Slow, Steady Growth Suits Summit Asset Management


For Summit Asset Management LLC, steady organic growth over the past 20 years has been spurred by building strong local relationships.

Lance Hollingsworth, from left, Alex Thompson and John Laughlin are principals of Summit Asset Management. Thompson is managing partner.  

(Photo: Lance Murphey)

The independent financial planning and investment advisory firm is locally owned by lifelong Memphians and prides itself on an ability to always be available for its clients.

The fundamentals have not changed much for Summit since Frank Jones informally founded the firm in the late 1980s and it became registered with the SEC in 1991.

“Everyone will always be trying to save for the future, save for college or save for retirement. Our goal is to educate our clients and help them reach their goals and objectives through proper investment management and planning,” said partner Lance Hollingsworth, who joined forces with Jones in 1995.

Alex Thompson and Steve Rhea came on board as partners in late 1998, and they teamed with Hollingsworth to form a new partnership to buy out Jones’ existing interest in the firm. Jones continued to work with Summit for the next few years. John Laughlin then joined their team in 2001 and became a partner in 2007.

Sadly, Summit lost partner Rhea in May following a yearlong battle with cancer. Rhea was diagnosed with a brain tumor in April 2011.

Following Rhea’s death, Thompson sees 2012 as a year of consolidation for Summit.

Areas of interest heading into next year include upcoming state tax changes, historically low fixed income yields and the ongoing financial instability in Europe.

“We’re in unusual times right now,” said Thompson, referring to the current 1.7 percent rate for fixed income yields.

Hollingsworth agreed, saying, “We’re dealing with conditional volatility that really was not present in the previous 20 years, so we are educating our clients to have patience and look for opportunities in this low-return environment.”

The mid-sized firm maintains a focus on trying to create a relaxed “kitchen table” atmosphere where clients can feel comfortable discussing their issues.

Summit navigates clients through situations ranging from simple will revisions to very complex multifamily business transitions involving partnerships, trusts and siblings that may or not get along with each other.

Summit mentor Herbert Rhea once quipped that they often faced problems involving one of the “4 Ds”: Death, Disability, Divorce, or business Disagreements.

“Certain problems might come up once in a lifetime for an individual, however, we might see them multiple times each year. So we can bring that expertise to the table to help walk them through those issues,” Hollingsworth said.

Summit tailors its investment management for specific client goals and situations involving risk assessment, asset allocation, and portfolio implementation and monitoring. The firm’s client base consists of individuals, families, businesses, trusts, retirement plans for corporations and medical groups, and charitable endowments with accounts ranging from $100,000 to $20 million. The firm currently manages approximately $440 million in assets.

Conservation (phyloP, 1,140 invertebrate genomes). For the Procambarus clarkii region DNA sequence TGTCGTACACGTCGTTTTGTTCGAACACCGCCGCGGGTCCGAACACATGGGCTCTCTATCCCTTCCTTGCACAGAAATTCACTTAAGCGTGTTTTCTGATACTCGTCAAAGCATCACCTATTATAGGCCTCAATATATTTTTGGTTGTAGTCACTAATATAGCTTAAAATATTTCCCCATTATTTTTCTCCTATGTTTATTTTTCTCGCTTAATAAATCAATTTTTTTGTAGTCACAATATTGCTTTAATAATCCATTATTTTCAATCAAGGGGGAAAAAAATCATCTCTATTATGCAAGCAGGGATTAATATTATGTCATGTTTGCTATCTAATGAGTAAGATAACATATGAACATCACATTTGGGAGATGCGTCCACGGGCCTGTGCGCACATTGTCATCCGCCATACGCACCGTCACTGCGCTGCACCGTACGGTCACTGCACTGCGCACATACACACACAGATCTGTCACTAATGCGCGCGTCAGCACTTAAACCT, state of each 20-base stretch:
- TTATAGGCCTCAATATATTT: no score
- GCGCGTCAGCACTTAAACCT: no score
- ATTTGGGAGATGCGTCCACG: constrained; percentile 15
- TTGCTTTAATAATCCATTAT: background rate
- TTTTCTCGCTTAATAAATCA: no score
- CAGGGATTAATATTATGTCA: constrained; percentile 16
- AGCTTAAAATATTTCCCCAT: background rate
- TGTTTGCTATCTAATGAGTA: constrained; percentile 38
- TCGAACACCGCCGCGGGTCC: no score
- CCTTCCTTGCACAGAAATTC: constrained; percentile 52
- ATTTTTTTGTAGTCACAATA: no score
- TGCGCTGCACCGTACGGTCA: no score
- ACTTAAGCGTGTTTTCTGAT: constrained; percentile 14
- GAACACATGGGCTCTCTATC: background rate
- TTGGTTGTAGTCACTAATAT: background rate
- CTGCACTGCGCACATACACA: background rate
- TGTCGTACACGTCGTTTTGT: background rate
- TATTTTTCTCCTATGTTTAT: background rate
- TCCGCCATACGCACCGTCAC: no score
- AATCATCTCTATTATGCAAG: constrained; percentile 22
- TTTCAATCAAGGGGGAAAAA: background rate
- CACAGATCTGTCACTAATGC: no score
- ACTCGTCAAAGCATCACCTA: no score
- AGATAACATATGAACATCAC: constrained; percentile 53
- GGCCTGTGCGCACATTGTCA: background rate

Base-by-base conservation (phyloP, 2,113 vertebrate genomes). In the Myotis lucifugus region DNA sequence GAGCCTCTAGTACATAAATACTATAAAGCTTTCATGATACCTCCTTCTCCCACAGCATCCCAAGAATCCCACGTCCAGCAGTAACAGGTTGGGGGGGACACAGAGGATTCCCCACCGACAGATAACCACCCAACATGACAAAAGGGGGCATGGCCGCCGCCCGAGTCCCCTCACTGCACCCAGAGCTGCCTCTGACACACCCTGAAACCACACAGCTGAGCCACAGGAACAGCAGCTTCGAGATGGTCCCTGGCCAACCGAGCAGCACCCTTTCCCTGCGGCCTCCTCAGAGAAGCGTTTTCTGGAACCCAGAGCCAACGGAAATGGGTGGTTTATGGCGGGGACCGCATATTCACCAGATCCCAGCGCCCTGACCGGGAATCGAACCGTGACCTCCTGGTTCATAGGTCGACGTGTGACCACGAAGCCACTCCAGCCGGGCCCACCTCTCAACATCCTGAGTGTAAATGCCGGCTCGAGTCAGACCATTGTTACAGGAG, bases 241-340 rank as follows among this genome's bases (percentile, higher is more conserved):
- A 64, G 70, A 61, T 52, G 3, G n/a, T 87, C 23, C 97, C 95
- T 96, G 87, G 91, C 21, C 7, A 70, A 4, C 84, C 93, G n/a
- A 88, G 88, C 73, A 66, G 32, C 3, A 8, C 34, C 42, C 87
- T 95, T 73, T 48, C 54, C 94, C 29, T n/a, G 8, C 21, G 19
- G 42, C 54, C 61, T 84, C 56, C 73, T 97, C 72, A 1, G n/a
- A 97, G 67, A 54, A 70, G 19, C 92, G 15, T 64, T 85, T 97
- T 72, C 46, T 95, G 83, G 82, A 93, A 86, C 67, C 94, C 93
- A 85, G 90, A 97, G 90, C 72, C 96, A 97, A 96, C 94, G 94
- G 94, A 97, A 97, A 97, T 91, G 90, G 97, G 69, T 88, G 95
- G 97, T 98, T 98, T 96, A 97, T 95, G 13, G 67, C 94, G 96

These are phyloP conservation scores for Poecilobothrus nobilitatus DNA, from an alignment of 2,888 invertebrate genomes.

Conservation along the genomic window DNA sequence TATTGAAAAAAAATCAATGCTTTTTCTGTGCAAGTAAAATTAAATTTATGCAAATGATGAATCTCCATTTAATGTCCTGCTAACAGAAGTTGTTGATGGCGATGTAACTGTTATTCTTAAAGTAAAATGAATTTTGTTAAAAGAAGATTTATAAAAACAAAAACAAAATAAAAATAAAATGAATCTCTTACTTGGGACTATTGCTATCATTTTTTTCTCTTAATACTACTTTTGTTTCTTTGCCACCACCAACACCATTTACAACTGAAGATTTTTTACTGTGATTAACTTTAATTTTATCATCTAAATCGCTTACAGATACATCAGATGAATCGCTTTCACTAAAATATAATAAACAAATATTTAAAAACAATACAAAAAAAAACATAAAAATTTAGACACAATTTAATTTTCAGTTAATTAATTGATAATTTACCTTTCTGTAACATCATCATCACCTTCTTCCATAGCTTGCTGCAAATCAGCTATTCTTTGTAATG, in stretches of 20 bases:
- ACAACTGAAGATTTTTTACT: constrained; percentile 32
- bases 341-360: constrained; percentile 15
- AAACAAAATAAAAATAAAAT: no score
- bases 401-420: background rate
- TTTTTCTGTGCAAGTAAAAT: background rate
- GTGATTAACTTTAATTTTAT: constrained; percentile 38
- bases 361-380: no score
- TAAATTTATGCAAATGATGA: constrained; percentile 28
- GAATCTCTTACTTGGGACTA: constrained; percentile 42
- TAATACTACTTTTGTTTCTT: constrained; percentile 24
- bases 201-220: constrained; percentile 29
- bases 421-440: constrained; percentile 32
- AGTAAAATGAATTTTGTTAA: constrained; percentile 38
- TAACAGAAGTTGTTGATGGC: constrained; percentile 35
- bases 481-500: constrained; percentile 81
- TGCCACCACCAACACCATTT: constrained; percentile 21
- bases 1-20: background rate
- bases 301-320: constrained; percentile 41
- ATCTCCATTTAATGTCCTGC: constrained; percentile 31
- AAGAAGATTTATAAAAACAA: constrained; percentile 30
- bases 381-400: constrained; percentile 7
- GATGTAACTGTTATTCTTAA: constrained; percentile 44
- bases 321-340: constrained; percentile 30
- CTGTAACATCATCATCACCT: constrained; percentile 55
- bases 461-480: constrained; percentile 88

Summit handles tax planning, insurance evaluations and charitable gift planning, as well as business acquisition or dissolution analysis, family partnerships and trusts, and tax-efficient transfer and protection of wealth for future generations.

“In the past 10 years, information technology has radically changed, the way investments are analyzed and the ways markets trade have changed, and the proliferation of investment options have changed,” Laughlin said. “With this vast amount of information and all of these options, it’s harder than ever to assess what information is valid, how to interpret that information, and then choose from an array of options that has grown exponentially. We bring our expertise and experience to bear and put ourselves in our clients’ shoes, so each client gets treated uniquely.”

Thompson stressed that Summit sells no products and is not compensated by sales commissions or trade loads. Instead, Summit charges a fee based on the amount of assets under management.

“We do not sell insurance or prepare tax returns or draft wills, but we have backgrounds in those areas. We are essentially a coordinator for our clients,” he said. “We work with and maintain great relationships with most of the CPAs and law firms around town. They are fabulous resources, and we learn a lot from them every time we get into a new situation.”

Summit’s fee-based structure also helps to avoid potential conflicts of interest that sometimes arise under other payment structures.

“Our incentive is aligned with our clients – to grow the balances of their accounts and to protect their capital from being eroded by adverse market events,” Laughlin said.